The house I was living in burned down in 1999, two months before I graduated from college. Suddenly, my world stopped. And it didn't start up again for a very long time. When I made it to my cousin's apartment later that night, she offered me clothes, a place to sleep, and the thing that jolted me into my new reality -- a clean pair of underwear. It was this most intimate of items that brought me firmly into my present. I have nothing left. What am I going to do now?
I was extremely lucky to be covered under my parents' insurance plan. They had what is known as a replacement policy for me. Here is how a replacement policy generally works:
Credit Image: Yager-Madden on Flickr
You write down how much you paid for your television and when you bought it.
The insurance company decides how much your television is worth -- how much it would cost to replace that specific television today.
Then, a couple of different things can happen:
You can go buy a new television with your own money, send the insurance company a receipt, and they will send you a check for that amount.
The insurance company can offer you a blanket-type settlement for all of the things you listed all at the same time.
Either way, you now have money to buy a new television, which is a good thing. And when I say "television," I mean every single thing you own, down to your underwear and ridiculously-expensive cleaning products. It's up to you to catalog all of your belongings, and it helps a LOT if you have photographs, receipts, or some kind of proof that you owned that "television" to begin with. Not so easy when everything just went up in flames. This is why I regularly take broad photographs of the rooms in my home. You never know. Lightning can strike twice.
I cannot emphasize enough how important it is to have renter's insurance AND have enough of it. I got a settlement from my insurance company that I think was somewhere around $13,000. That sounded like a LOT of money to my 21-year-old self. What I didn't realize was that furniture, appliances, and clothing cost a LOT of money to replace. Within that settlement, I did not include my clothing. This was a huge error on my part. I was more concerned at the time with replacing all of my books. I went to bookstores and made huge lists of ISBN numbers of the books I had previously owned. It was part of my coping mechanism. If I have my books back, I'll be fine. I was wrong, but that is a whole different blog post.
So I am here to tell you that insurance agents are NOT being smarmy up-salers when they suggest you get or raise the price of your renter's insurance. Let's do a quick activity together:
Look around the room you are sitting in right now. What is in it? I'm in my home office, so the big things are my computer, work-related electronics, and (of course) a bunch of books -- professional and personal. I also have things I take for granted -- drawers filled with knick knacks, office supplies, and coin purses. There are expensive curtains, original artworks, and antique chests from my grandmother. I also have a few boxes of CDs I no longer listen to, but OH MY it would be expensive to replace my entire music catalog. And then there is the radiator heater, boxes of crafting supplies, jewelry, small sculptures, and one of my great-grandfather's clocks.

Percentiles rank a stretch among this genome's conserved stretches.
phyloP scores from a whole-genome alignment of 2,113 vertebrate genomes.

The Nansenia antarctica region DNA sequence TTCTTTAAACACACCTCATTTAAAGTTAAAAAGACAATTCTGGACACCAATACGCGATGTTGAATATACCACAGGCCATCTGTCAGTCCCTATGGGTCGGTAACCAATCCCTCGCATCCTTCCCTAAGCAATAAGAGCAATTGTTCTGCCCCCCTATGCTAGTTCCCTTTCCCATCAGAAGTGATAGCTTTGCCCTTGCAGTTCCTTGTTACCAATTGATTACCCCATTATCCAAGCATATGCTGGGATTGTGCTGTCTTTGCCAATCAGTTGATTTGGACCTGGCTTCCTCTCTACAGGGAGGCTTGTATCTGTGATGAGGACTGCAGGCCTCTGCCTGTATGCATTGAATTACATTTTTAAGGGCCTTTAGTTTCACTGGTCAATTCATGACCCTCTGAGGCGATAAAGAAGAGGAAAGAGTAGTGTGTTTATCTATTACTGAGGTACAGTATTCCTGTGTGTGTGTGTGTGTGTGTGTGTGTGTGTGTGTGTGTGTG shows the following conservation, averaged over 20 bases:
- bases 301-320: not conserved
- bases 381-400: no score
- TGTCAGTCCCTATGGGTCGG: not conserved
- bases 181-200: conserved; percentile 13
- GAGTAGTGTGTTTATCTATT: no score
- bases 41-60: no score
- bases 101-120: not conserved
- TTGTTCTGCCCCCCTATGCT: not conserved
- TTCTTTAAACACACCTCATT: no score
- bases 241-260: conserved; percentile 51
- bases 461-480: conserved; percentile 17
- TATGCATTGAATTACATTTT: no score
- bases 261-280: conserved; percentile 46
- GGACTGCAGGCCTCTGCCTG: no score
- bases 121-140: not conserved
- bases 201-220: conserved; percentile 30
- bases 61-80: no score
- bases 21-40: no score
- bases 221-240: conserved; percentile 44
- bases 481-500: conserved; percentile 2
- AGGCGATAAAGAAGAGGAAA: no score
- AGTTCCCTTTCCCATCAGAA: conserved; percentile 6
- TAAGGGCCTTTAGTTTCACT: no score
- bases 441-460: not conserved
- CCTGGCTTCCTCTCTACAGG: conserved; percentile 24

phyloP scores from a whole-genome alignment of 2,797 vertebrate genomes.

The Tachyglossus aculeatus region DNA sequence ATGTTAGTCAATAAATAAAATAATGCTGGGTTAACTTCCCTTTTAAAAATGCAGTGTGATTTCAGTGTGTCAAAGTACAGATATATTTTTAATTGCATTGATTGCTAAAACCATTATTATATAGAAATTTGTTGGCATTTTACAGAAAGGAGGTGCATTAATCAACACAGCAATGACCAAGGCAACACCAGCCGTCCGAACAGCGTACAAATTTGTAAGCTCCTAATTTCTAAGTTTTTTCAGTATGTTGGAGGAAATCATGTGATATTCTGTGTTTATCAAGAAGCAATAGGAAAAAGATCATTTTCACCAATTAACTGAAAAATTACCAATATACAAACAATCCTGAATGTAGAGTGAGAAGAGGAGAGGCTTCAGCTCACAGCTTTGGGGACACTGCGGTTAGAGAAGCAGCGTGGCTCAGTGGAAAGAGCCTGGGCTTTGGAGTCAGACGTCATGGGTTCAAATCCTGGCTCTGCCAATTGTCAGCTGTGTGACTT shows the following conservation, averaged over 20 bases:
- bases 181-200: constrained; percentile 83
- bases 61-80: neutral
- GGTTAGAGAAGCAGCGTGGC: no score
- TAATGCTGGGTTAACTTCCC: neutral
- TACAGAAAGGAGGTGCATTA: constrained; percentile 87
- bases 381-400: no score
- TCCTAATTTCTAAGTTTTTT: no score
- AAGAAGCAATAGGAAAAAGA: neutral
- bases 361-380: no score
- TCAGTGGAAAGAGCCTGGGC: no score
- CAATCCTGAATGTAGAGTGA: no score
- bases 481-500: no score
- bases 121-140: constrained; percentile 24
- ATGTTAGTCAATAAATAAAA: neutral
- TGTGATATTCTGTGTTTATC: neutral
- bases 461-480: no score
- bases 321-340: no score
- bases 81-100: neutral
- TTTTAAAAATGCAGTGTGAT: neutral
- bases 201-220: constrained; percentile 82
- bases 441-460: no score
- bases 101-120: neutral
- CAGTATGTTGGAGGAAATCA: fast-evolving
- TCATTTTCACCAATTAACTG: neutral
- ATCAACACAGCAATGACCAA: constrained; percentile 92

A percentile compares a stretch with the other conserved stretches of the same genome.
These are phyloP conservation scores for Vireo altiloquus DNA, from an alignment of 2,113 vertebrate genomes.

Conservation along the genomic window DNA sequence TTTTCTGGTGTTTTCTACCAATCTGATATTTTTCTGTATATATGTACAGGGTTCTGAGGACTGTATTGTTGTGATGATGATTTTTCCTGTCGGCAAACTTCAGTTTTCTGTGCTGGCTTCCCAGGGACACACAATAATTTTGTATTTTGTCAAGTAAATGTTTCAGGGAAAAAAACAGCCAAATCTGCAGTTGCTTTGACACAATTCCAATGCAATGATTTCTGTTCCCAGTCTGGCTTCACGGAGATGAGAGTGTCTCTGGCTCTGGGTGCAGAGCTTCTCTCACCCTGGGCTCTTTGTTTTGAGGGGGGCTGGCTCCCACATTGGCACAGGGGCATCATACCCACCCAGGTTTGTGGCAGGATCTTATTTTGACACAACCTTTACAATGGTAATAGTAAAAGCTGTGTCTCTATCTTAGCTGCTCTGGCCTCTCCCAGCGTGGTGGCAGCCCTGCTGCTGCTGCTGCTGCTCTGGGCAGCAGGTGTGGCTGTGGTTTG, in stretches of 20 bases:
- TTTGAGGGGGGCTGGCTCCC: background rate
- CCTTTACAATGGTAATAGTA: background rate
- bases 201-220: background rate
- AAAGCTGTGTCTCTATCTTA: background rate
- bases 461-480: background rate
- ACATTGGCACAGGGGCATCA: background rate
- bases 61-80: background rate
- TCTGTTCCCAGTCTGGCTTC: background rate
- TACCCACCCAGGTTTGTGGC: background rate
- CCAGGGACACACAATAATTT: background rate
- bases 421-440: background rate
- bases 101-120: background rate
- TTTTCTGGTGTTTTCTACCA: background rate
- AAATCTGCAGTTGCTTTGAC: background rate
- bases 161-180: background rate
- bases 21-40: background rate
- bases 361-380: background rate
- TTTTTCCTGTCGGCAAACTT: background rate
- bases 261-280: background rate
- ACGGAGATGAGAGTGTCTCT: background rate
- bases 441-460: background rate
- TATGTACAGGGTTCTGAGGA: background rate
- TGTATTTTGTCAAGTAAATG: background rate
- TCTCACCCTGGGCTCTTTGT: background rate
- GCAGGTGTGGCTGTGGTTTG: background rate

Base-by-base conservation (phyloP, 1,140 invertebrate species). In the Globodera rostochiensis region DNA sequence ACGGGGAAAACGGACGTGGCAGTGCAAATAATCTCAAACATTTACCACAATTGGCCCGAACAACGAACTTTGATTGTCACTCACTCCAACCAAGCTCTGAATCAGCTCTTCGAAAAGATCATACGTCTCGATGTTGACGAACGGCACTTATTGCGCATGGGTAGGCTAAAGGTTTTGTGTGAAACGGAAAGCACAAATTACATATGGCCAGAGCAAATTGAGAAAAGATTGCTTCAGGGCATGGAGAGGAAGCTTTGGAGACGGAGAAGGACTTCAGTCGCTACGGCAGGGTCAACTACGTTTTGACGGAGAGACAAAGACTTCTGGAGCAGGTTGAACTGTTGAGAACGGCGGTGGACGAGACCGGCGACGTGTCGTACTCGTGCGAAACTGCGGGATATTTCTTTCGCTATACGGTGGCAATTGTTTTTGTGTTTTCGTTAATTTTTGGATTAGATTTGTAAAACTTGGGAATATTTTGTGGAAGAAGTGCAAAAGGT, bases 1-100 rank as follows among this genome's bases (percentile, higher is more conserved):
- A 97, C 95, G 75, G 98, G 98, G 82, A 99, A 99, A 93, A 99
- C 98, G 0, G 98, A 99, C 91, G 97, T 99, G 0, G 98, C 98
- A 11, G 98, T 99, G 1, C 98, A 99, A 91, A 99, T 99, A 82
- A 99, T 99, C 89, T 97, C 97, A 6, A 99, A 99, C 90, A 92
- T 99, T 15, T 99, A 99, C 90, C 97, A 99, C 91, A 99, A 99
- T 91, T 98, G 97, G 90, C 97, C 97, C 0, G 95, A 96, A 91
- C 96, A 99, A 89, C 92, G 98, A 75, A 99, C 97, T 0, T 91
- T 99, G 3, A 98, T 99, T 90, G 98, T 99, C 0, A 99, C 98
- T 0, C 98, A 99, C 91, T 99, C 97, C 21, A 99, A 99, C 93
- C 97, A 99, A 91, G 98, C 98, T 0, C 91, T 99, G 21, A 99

If I wrote down what it would cost to replace every single thing (at brand-new prices) that is in this very small home office, it could easily total or surpass $13,000. People who have seen my home office in real life might laugh at that statement and think I'm overestimating, but I'm being dead serious. I don't own "fancy" things. Most of my furniture and decorations are hand-me-downs or were purchased at thrift shops. What I'm trying to emphasize is the cumulative cost of replacing all of it. Think about every little thing, right down to the last beloved or needed item. Really think about it.
You can get a really good renter's insurance policy for anywhere between $100–$200 per year. I think mine is right at $150, and it covers waaaay more belongings than my meager, college apartment could ever dream of holding. I requested a higher amount of insurance than my agent originally suggested, because I've been there and done that. And you can bet your life that if I lived on a floodplain, I'd have a large, separate flood insurance policy. This past summer, I watched many of my close friends and neighbors lose their homes or property when the Missouri River flooded the area where I live. Sadly, many of them were uninsured.
It is my sincere hope that no one who reads this post will ever have to go through a house fire, flood, or home invasion. But beyond that wish, I hope that this post will make you seriously think about insuring what you have. Starting over mentally is hard enough -- I can't imagine what I would have done if there had been no money to help me rebuild my life.
Blondie writes at Tales From Clark Street.
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